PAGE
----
“I am not afraid of the word ‘tension’,” said King. Neither was Jesus: “What stress I am under!” What tension. Neither of them wanted division to be the last word. But both of them realized that the only way beyond our divisions was not around them but through them. Neither of them wanted their followers to resort to violence. But both of them urged their followers not to back away from the violent reactions their message was bound to provoke.
By the way, here is an uncomfortable comparison I discovered a few years ago. Do you know about the Enneagram personality test? Don’t worry if you don’t—I’ll keep it simple. There are nine personality types. My type is number nine, “the Peacemaker,” and the main thing to say about that type for the moment is that people like me are always tempted to avoid conflict practically at any cost. We want everybody to get along so much that we’ll refuse to notice when a situation gets conflicted. How Episcopalian! But there’s another type, type eight, “the Challenger”—“Self-Confident, Decisive, Willful, and Confrontational.” They almost live for conflict.
Books on the Enneagram like to give famous examples of these types. My Peacemaker type includes the Dalai Lama and Mr. Rogers and (for some reason I can’t fathom) Clint Eastwood! But the Challenger type includes bothMartin Luther King and our current, tweet-obsessed President! That’s right, both of them! I find one of them exceedingly thoughtful and the other just as exceedingly thoughtless (I’ll let you guess which is which). And yet they’re both the same type. With each personality type there are examples you will admire, and examples who will make you cringe.
When it comes to figuring out Jesus’ personality type, people disagree because, of course, we all tend to see the Jesus we want to see. I’m delighted to see that some people think he was a nine, just like me. I suspect the people who think that about him are nines too! But nine or not, Jesus is a lot more comfortable than I am with making people uncomfortable. And I think we could agree that in today’s Gospel reading he’s clearly having an eight moment.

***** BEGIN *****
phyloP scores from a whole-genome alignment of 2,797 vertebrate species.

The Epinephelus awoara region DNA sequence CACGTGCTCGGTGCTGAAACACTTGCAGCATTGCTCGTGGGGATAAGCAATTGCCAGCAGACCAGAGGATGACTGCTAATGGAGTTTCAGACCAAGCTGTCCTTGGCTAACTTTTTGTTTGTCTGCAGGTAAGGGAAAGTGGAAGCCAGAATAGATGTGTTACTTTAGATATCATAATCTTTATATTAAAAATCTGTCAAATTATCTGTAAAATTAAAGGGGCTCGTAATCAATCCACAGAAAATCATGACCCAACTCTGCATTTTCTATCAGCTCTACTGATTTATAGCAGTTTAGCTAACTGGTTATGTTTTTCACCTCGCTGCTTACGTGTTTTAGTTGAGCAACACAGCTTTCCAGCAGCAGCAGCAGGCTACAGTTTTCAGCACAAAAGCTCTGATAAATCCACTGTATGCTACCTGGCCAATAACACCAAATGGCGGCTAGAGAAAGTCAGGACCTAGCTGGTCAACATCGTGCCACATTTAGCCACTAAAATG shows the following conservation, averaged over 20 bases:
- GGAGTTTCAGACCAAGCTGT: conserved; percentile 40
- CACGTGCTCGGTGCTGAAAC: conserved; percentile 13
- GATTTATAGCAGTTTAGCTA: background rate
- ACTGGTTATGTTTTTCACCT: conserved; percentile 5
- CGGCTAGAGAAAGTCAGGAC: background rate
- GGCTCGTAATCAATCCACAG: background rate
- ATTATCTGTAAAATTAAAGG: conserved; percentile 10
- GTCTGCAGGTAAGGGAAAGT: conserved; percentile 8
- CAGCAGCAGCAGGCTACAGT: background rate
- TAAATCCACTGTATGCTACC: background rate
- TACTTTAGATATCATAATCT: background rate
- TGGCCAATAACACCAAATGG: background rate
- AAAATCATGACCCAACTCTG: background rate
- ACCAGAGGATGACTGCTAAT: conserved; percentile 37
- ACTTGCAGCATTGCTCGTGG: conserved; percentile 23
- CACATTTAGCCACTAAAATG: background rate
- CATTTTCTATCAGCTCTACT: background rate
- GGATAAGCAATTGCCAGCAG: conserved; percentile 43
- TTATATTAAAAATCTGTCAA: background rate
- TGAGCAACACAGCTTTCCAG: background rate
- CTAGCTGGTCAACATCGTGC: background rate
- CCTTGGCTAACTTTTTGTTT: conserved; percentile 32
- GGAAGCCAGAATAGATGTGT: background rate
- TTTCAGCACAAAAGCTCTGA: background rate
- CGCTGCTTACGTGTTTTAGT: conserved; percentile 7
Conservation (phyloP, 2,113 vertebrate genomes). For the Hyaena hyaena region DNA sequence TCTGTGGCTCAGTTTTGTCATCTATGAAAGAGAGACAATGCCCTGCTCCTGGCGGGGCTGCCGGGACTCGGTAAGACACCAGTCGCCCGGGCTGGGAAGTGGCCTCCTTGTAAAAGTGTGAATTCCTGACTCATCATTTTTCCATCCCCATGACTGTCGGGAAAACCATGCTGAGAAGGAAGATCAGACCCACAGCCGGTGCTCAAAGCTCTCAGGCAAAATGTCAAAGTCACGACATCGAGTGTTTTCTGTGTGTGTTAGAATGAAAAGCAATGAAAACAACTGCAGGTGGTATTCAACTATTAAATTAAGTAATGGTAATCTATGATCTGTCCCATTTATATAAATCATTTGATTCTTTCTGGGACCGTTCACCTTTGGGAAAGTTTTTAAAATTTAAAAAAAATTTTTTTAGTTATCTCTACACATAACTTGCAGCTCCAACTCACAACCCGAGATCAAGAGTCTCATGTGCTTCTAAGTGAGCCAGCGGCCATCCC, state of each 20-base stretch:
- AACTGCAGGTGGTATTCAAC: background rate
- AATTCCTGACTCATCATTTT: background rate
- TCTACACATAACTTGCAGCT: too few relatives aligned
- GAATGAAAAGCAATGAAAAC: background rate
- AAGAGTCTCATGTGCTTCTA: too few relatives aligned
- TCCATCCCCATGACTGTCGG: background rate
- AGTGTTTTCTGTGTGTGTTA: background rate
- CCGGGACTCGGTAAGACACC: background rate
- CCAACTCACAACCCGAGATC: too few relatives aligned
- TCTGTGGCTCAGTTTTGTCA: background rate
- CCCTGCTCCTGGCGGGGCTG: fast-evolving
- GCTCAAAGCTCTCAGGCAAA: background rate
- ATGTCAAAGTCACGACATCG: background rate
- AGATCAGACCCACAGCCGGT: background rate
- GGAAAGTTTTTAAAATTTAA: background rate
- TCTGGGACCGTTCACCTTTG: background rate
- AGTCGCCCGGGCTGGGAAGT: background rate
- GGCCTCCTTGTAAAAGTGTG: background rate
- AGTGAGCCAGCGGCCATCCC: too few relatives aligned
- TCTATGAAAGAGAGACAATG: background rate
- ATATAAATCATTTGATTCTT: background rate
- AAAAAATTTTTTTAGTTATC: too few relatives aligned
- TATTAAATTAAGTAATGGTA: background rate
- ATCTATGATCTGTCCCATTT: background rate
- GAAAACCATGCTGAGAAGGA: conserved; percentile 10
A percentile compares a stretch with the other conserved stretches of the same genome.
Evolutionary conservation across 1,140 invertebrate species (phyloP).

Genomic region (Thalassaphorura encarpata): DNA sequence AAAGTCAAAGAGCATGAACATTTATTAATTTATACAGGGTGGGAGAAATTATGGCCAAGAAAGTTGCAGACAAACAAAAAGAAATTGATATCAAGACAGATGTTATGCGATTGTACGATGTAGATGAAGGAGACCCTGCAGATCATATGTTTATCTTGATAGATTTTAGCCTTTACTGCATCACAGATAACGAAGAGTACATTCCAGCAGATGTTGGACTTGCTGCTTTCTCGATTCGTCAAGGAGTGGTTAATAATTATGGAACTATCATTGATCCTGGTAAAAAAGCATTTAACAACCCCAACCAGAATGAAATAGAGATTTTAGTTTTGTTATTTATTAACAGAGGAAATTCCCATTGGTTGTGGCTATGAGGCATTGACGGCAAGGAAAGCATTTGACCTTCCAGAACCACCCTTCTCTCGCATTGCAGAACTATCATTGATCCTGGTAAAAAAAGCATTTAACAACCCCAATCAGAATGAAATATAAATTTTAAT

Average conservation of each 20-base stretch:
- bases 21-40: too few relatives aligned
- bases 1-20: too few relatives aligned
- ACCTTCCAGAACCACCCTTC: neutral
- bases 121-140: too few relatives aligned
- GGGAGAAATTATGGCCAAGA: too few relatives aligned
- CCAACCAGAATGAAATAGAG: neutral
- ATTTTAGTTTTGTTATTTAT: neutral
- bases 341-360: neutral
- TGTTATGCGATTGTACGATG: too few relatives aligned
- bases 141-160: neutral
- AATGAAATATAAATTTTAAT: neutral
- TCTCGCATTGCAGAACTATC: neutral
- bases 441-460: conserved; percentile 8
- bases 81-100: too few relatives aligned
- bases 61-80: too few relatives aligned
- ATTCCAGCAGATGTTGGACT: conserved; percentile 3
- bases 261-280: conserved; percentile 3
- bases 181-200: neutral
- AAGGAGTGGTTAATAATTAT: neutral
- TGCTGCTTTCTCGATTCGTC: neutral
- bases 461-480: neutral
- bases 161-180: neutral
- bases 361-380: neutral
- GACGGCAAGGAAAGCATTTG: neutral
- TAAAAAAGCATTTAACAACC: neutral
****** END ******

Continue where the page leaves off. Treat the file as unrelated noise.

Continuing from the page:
He’s not threatening “fire and fury” the way a certain President has been known to do with his nuclear arsenal. He is warning us that “fire and fury” is what we can always expect to meet our attempts to live out his message: the radical embrace of God‘s love in a world that doesn’t want to hear about it.
GraceUnlimited is cosponsored by the Evangelical Lutheran Church in America. Early this month the entire denomination voted to become “a sanctuary church body,” promising to continue standing with refugees and immigrants from other countries to make sure they are being treated fairly in a legal system that almost everybody agrees needs reforming. They were immediately denounced by Fox News and accused of disobeying the Bible and of calling for illegal actions. (They had actually been very clear that they were not calling on their congregations to break the law. But you wouldn’t have known that from hearing the reaction.)
So again, when you try to bring peace to a conflicted situation, when you try to live out the radical embrace of God‘s love in a world that doesn’t want to hear about it, you’re bound to bring, not just peace, but more division. I don’t want to hear that, type nine that I am, but I can’t afford to shut my eyes to what seems to happen every time our faith community does actually try to live this out.
Are we ready to hear that? Some of us hear that more readily than others. And I have to admit that I am grateful for all the times certain people have dragged me almost kicking in screaming out of my comfort zone to take a stand and deal with the conflict that generates. That’s what Jesus is doing in today’s lesson, dragging us out of our comfort zones, calling us to live out the radical embrace of God‘s love in a world that doesn’t want to hear about it. What stress we are under! Are we ready? May God give us courage.